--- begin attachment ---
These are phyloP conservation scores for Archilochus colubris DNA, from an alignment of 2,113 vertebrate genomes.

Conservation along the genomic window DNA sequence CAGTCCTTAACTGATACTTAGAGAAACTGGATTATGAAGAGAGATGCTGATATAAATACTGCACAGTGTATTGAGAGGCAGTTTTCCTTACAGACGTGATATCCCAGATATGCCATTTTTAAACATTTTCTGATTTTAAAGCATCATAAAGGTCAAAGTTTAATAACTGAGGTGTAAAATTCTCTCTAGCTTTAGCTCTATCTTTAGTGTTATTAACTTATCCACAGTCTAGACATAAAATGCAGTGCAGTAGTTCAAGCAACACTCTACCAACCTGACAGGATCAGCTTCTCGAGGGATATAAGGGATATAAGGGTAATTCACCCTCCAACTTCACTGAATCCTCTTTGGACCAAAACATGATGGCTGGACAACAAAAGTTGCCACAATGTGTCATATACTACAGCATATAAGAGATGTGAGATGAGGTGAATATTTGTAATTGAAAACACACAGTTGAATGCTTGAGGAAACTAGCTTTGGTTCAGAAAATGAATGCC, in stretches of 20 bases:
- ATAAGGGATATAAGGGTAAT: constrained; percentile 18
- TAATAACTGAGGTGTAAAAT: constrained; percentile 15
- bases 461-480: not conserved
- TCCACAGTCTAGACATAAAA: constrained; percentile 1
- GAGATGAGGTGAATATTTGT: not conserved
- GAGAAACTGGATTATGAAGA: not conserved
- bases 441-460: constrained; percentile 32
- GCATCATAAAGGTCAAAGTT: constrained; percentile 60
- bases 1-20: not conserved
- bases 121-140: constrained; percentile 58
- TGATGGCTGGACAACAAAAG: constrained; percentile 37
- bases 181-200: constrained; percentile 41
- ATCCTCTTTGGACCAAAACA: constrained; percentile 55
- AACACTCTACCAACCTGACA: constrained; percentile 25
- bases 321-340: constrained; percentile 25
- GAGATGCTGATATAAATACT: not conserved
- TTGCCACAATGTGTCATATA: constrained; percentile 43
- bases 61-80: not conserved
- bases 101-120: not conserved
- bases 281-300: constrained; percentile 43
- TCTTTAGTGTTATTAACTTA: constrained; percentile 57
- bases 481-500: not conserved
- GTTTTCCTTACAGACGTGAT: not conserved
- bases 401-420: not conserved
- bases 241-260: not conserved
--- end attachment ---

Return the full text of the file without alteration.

These are phyloP conservation scores for Archilochus colubris DNA, from an alignment of 2,113 vertebrate genomes.

Conservation along the genomic window DNA sequence CAGTCCTTAACTGATACTTAGAGAAACTGGATTATGAAGAGAGATGCTGATATAAATACTGCACAGTGTATTGAGAGGCAGTTTTCCTTACAGACGTGATATCCCAGATATGCCATTTTTAAACATTTTCTGATTTTAAAGCATCATAAAGGTCAAAGTTTAATAACTGAGGTGTAAAATTCTCTCTAGCTTTAGCTCTATCTTTAGTGTTATTAACTTATCCACAGTCTAGACATAAAATGCAGTGCAGTAGTTCAAGCAACACTCTACCAACCTGACAGGATCAGCTTCTCGAGGGATATAAGGGATATAAGGGTAATTCACCCTCCAACTTCACTGAATCCTCTTTGGACCAAAACATGATGGCTGGACAACAAAAGTTGCCACAATGTGTCATATACTACAGCATATAAGAGATGTGAGATGAGGTGAATATTTGTAATTGAAAACACACAGTTGAATGCTTGAGGAAACTAGCTTTGGTTCAGAAAATGAATGCC, in stretches of 20 bases:
- ATAAGGGATATAAGGGTAAT: constrained; percentile 18
- TAATAACTGAGGTGTAAAAT: constrained; percentile 15
- bases 461-480: not conserved
- TCCACAGTCTAGACATAAAA: constrained; percentile 1
- GAGATGAGGTGAATATTTGT: not conserved
- GAGAAACTGGATTATGAAGA: not conserved
- bases 441-460: constrained; percentile 32
- GCATCATAAAGGTCAAAGTT: constrained; percentile 60
- bases 1-20: not conserved
- bases 121-140: constrained; percentile 58
- TGATGGCTGGACAACAAAAG: constrained; percentile 37
- bases 181-200: constrained; percentile 41
- ATCCTCTTTGGACCAAAACA: constrained; percentile 55
- AACACTCTACCAACCTGACA: constrained; percentile 25
- bases 321-340: constrained; percentile 25
- GAGATGCTGATATAAATACT: not conserved
- TTGCCACAATGTGTCATATA: constrained; percentile 43
- bases 61-80: not conserved
- bases 101-120: not conserved
- bases 281-300: constrained; percentile 43
- TCTTTAGTGTTATTAACTTA: constrained; percentile 57
- bases 481-500: not conserved
- GTTTTCCTTACAGACGTGAT: not conserved
- bases 401-420: not conserved
- bases 241-260: not conserved